Effect of Carbonate Chemistry Alteration on the Early Embryonic Development of the Pacific Oyster (Crassostrea gigas)

Gazeau, Frédéric and Gattuso, Jean-Pierre and Greaves, Mervyn and Elderfield, Henry and Peene, Jan and Heip, Carlo H. R. and Middelburg, Jack J. (2011) Effect of Carbonate Chemistry Alteration on the Early Embryonic Development of the Pacific Oyster (Crassostrea gigas). PLoS ONE, 6 (8). e23010. DOI 10.1371/journal.pone.0023010

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Official URL: http://dx.doi.org/10.1371/journal.pone.0023010

Abstract

Ocean acidification, due to anthropogenic CO2 absorption by the ocean, may have profound impacts on marine biota. Calcareous organisms are expected to be particularly sensitive due to the decreasing availability of carbonate ions driven by decreasing pH levels. Recently, some studies focused on the early life stages of mollusks that are supposedly more sensitive to environmental disturbances than adult stages. Although these studies have shown decreased growth rates and increased proportions of abnormal development under low pH conditions, they did not allow attribution to pH induced changes in physiology or changes due to a decrease in aragonite saturation state. This study aims to assess the impact of several carbonate-system perturbations on the growth of Pacific oyster (Crassostrea gigas) larvae during the first 3 days of development (until shelled D-veliger larvae). Seawater with five different chemistries was obtained by separately manipulating pH, total alkalinity and aragonite saturation state (calcium addition). Results showed that the developmental success and growth rates were not directly affected by changes in pH or aragonite saturation state but were highly correlated with the availability of carbonate ions. In contrast to previous studies, both developmental success into viable D-shaped larvae and growth rates were not significantly altered as long as carbonate ion concentrations were above aragonite saturation levels, but they strongly decreased below saturation levels. These results suggest that the mechanisms used by these organisms to regulate calcification rates are not efficient enough to compensate for the low availability of carbonate ions under corrosive conditions.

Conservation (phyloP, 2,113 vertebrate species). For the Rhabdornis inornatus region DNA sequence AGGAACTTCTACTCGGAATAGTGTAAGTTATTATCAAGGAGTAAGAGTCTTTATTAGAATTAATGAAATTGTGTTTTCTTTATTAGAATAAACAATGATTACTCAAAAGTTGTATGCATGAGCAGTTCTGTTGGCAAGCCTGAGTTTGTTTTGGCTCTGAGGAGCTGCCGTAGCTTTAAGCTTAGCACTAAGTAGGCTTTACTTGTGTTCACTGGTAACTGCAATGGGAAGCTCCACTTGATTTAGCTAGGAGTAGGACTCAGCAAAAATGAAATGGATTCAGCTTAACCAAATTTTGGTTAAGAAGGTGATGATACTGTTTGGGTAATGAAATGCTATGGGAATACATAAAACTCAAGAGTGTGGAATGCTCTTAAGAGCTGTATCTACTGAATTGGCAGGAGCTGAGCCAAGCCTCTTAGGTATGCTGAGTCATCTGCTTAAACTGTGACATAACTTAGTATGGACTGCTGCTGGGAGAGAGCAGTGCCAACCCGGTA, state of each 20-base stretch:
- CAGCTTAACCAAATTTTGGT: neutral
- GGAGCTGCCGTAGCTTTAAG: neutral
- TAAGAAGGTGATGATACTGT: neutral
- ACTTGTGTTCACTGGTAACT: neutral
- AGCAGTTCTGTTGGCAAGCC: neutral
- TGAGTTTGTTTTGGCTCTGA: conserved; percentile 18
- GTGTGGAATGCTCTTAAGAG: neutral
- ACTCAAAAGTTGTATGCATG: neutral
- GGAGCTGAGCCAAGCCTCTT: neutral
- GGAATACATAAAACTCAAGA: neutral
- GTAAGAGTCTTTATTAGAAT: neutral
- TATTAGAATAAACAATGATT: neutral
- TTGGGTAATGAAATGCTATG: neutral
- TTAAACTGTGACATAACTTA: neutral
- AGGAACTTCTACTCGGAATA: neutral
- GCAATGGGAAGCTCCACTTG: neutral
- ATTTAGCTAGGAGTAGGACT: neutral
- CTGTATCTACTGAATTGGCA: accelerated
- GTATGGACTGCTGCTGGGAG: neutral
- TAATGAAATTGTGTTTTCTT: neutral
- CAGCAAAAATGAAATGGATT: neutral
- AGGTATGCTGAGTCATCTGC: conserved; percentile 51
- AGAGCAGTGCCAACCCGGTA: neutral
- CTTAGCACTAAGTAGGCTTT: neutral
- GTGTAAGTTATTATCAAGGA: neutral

Item Type: Article
Uncontrolled Keywords: 2011AREP; IA63;
Subjects: 01 - Climate Change and Earth-Ocean Atmosphere Systems
Divisions: 01 - Climate Change and Earth-Ocean Atmosphere Systems
Journal or Publication Title: PLoS ONE
Volume: 6
Page Range: e23010
Identification Number: 10.1371/journal.pone.0023010
Depositing User: Sarah Humbert
Date Deposited: 21 Oct 2011 17:04
Last Modified: 23 Jul 2013 10:02
URI: http://eprints.esc.cam.ac.uk/id/eprint/2208

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